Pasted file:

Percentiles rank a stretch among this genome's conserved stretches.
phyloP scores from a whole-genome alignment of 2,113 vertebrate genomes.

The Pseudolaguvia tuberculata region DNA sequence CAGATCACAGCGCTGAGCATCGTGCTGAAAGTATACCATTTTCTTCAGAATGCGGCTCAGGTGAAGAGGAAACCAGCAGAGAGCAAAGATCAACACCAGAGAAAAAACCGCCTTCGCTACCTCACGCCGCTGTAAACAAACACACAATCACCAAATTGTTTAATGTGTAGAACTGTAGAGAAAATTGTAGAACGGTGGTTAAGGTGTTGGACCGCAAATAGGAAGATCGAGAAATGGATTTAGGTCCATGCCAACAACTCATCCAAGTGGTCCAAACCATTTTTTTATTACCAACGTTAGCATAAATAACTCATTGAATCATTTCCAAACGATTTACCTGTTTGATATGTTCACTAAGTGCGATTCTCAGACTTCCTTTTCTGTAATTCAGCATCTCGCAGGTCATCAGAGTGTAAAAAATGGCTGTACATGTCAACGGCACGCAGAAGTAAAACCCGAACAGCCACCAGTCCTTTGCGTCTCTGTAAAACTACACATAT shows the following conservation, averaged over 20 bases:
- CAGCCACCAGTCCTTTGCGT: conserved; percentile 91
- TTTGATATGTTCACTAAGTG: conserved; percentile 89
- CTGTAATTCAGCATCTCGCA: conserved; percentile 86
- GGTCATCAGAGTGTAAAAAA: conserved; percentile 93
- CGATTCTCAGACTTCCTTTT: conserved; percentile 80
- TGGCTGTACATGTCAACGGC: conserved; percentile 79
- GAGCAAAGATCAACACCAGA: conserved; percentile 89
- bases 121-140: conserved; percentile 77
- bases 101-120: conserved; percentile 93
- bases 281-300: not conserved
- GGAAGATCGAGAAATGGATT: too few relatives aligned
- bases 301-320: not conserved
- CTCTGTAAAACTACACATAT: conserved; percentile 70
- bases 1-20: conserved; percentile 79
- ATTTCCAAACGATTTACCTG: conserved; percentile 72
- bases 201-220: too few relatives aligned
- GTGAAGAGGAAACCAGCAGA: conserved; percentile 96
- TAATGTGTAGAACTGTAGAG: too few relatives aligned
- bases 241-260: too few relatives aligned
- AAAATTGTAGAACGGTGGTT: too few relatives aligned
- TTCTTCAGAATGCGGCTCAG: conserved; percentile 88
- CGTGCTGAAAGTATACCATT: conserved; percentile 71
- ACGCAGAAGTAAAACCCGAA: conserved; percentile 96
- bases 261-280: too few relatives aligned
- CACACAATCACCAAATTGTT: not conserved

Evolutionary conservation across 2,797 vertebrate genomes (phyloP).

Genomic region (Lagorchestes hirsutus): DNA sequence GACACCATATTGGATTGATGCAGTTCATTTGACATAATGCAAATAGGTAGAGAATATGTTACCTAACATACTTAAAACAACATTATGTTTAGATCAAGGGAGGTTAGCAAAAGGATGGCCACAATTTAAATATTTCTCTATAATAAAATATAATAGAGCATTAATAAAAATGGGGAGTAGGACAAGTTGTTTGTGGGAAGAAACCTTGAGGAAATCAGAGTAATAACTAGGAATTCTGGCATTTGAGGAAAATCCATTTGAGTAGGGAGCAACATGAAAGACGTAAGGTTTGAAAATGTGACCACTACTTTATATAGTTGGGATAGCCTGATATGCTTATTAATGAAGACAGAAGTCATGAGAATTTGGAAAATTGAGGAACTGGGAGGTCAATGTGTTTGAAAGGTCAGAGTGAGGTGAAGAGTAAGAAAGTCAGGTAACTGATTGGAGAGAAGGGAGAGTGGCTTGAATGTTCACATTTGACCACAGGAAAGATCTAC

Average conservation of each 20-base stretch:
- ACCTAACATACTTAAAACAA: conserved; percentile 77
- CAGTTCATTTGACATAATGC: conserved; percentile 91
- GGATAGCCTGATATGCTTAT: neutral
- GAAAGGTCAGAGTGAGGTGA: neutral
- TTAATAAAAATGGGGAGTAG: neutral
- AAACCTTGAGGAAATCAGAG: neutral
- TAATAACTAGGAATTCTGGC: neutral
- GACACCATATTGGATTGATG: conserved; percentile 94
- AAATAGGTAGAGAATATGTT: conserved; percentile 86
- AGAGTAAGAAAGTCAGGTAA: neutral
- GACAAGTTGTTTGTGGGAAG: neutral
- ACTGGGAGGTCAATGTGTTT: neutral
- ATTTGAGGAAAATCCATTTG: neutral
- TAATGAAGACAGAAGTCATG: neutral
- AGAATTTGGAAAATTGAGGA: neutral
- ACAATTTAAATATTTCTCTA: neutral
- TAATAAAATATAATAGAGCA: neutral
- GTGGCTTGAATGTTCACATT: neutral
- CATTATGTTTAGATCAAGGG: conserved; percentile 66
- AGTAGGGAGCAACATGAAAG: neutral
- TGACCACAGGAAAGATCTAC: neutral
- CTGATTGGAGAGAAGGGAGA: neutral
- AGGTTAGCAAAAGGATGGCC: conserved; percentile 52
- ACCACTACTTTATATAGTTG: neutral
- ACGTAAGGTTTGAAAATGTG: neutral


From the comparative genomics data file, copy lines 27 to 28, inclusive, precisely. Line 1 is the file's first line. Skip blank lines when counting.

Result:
- bases 261-280: too few relatives aligned
- CACACAATCACCAAATTGTT: not conserved